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Foreign Letters

JAMA. 1935;105(1):57-62. doi:10.1001/jama.1935.02760270059020.
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ABSTRACT

LONDON  (From Our Regular Correspondent)June 8, 1935.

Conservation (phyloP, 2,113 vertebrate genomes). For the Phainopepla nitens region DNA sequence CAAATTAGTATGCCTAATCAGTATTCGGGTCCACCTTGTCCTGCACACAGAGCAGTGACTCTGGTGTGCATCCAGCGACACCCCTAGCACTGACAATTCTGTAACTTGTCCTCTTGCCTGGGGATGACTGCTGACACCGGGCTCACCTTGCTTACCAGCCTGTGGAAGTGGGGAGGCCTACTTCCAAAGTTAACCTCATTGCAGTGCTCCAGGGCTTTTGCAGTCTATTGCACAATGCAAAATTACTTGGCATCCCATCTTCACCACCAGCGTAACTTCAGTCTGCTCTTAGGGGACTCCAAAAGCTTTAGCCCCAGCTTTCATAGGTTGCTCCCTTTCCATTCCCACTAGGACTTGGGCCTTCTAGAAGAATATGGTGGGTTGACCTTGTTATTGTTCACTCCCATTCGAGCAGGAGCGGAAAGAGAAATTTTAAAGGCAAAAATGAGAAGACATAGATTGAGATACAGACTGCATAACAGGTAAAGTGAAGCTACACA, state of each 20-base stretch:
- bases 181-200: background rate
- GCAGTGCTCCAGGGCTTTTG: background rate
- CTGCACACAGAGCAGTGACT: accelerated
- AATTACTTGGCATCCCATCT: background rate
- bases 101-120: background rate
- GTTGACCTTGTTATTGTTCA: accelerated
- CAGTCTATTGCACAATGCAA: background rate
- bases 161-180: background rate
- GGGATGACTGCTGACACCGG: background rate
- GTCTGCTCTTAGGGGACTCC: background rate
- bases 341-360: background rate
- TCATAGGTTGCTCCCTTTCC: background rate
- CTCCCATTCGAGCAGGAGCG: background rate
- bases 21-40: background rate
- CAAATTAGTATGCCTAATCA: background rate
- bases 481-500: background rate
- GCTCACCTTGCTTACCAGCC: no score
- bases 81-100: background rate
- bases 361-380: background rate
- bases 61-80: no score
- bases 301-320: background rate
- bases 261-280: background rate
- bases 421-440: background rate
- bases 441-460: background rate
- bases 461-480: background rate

Laboratory Examinations for Insured Persons  A defect of the national health insurance system is the failure to provide specialist services. Dr. S. C. Dyke, honorary secretary to the Association of Clinical Pathologists, has addressed a memorandum to the British Medical Journal on laboratory examinations. He states that until comparatively recently medicine was practiced as an art but that it is now developing into a science, largely as the result of laboratory work, and specific treatment is available for a number of diseases. Examples are the uses of insulin, the antianemic principle of liver, and antitoxins. For the diagnosis of the diseases amenable to specific treatment, laboratory examinations are necessary, as in the diagnosis of pernicious from other forms of anemia. For lack of laboratory examination many cases of anemia not of the pernicious type are now uselessly treated with the antianemic principle,

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